With Star Wars Episode VII coming up fast, my 8 year old son wanted to be Kylo Ren for Halloween. He usually identifies with characters from the darkside, not because he's evil, but because their costumes offer such interesting and rich aesthetics. With that said, reference photos for this character are limited and I had to piece together what was available online, or through toys. However, toys often vary in detail from toy to toy, so it's best not to treat them as 100% accurate. My main inspiration for the costume came from images sourced from the Star Wars Celebration exhibit.
Kylo's helmet is detailed and also asymmetrical. The chrome pattern on his face is not identical having a slightly different pattern on either side.
I started by measuring my son's head. When making any helmet there are key measurements needed to create a custom fit. They are;
- Circumference - The distance around the widest part of the head.
- Diameter: The width of the head.
- Depth from to back, including and excluding nose
- Eyes - Width and height of each eye as well as distance between the eyes.
- Height of eyes to chin as well as eyes to top of head.
- Chin to base of neck
I started with a dome shape made out of 0.5" foam called plastazote. The dome is calculated by making half a sphere and is 8 wedges glued together.
I used contact cement to glue the dome together. Glue each side of the foam and allow to dry for at least a few minutes before sticking together. I like to glue each half separately then gluing the halves together.
When finished, you will have a half sphere. This may be fine for some helmets but Kylo Ren's helmet is more flat and squared off on top. I achieved this by cutting the dome in half, left and right hemispheres and adding a 1" strip of foam down the center tapering it at the front and back edge. Doing so widening and flattens the yop of the dome but doesn't change the width of the dome opening. I added another 1" strip between the front and back halves to extend the dome shape. Doing so gave the helmet dome some more depth. • See Dome Diagram in the photo sections.
Next, I refined the dome by carving the form using an Olfa knife until I was pleased with the shape. Note, I tweaked the dome throughout the building process.
Using the same 0.5" foam, I created a basic eye socket that would be used to help glue the face to the helmet.
The rest of the helmet was constructed using 1/8" thick sintra (PVC Foamboard)
I created the flare that wraps around the helmet by first drawing a pattern on paper and then created a mock-up with 1/8" thick foam skin, refining and editing until I arrived at a shape I was happy with. I then traced the mocked up foam onto my PVC foamboard. Using a heat gun, I softened the PVC foamboard and shaped it to the back od the helmet dome. A 1/8" notch was cut into the dome so that when glued, the flare was flush with the dome. Again, I used contact cement.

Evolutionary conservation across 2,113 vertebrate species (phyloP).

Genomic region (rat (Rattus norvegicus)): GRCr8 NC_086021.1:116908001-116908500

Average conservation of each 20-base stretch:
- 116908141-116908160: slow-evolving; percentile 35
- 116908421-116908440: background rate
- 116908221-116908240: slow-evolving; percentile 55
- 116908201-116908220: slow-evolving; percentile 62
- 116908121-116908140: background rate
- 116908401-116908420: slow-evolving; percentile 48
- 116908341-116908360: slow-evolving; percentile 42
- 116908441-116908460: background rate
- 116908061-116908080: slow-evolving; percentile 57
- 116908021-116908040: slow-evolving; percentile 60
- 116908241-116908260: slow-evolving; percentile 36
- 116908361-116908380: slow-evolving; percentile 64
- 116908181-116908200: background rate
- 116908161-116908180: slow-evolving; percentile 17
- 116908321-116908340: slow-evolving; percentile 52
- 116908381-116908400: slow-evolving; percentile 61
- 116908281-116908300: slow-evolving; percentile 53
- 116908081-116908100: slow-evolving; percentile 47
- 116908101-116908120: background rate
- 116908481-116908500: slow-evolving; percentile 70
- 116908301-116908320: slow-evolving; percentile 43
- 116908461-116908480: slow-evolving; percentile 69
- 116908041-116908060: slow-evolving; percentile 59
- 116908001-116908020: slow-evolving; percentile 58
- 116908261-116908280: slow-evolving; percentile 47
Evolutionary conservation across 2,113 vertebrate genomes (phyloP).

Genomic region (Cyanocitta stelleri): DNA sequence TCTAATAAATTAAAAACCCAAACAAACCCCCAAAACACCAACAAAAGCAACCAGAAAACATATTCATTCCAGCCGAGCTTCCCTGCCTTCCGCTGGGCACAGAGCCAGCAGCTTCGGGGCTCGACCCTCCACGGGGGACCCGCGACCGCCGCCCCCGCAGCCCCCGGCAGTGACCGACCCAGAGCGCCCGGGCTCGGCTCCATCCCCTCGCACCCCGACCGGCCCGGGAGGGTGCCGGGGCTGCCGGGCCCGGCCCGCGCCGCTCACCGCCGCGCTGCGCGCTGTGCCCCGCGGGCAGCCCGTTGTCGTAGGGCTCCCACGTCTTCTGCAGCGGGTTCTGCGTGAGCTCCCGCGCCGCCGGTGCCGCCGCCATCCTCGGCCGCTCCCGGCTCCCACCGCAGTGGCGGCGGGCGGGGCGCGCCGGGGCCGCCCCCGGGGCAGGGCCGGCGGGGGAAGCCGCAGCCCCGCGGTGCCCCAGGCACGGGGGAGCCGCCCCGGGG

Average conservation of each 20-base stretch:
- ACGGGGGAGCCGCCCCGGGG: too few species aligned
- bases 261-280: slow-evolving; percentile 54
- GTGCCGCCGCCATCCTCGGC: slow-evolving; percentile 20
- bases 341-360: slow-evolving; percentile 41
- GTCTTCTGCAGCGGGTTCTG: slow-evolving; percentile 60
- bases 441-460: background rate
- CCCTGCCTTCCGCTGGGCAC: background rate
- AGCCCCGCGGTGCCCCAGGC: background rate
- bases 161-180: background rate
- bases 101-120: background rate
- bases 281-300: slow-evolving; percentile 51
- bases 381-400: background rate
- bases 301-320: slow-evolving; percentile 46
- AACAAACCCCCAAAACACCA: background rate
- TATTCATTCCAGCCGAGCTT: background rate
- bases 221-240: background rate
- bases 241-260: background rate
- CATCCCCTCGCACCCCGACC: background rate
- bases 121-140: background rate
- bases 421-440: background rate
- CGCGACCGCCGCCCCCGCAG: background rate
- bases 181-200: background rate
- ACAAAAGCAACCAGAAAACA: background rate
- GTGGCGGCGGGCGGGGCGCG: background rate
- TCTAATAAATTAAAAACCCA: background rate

The same process was used to create a basic shape of the helmet face. After I was satisfied, I cut the foam template out of sintra.
The 2 muzzle faceplates were first mocked up with a paper template that I created and then the 1/8" foam for scale, placement and positioning. I kept it like this until the majority of the helmet was complete. I realized that the 2 faceplates were a little short so I went back and revised them making them slightly longer. Again, once I was pleased, I cut the details seen on the 2 plates out with a scalpel blade before heating and shaping the plates with my heat gun.
Next I began drawing directly on the helmet, trying to get the chrome pattern sorted out. I then did a test fitting on my son before proceeding.
This area was quite tricky and I found the best way to accomplish it was through trial and error. Using tracing paper, I copied the lines that I created directly off of my helmet. I then transferred them to the 1/8" foam and started mocking up the pattern. I used the same process for the face pattern, drawing on the surface and then refining it with tracing paper. To keep things simple, I created the forehead, and cheek patterns separately, glued them in place and filled the seams with bondo spot putty.
Clean-up, sealing, and priming
Once the raw build was complete, it was time to seal the foam for paint, fill any imperfections, sand, and prime.
To prep the foam portions of the helmet, I sealed the surface with white glue. I usually use flexbond but had none available. I brushed on 3 thin coats using a chip brush( Don't use a good brush, you'll only throw it away) letting the glue dry between coats. If you want the surface smooth, brush on the 3rd coat, and while its still wet, dip your fingers in a cup of clean water, and gently rub over the surface. This will help level the brush marks and remove small imperfections.
After that was complete, I filled seams, and any imperfection that I didn't want using Bondo spot putty. Sanded it with 220 - 800 sandpaper.
When I was finished with that, I primed the helmet using sandable primer. 2-3 coats. Gave it a wet sand, and primed again, filling in any further imperfections.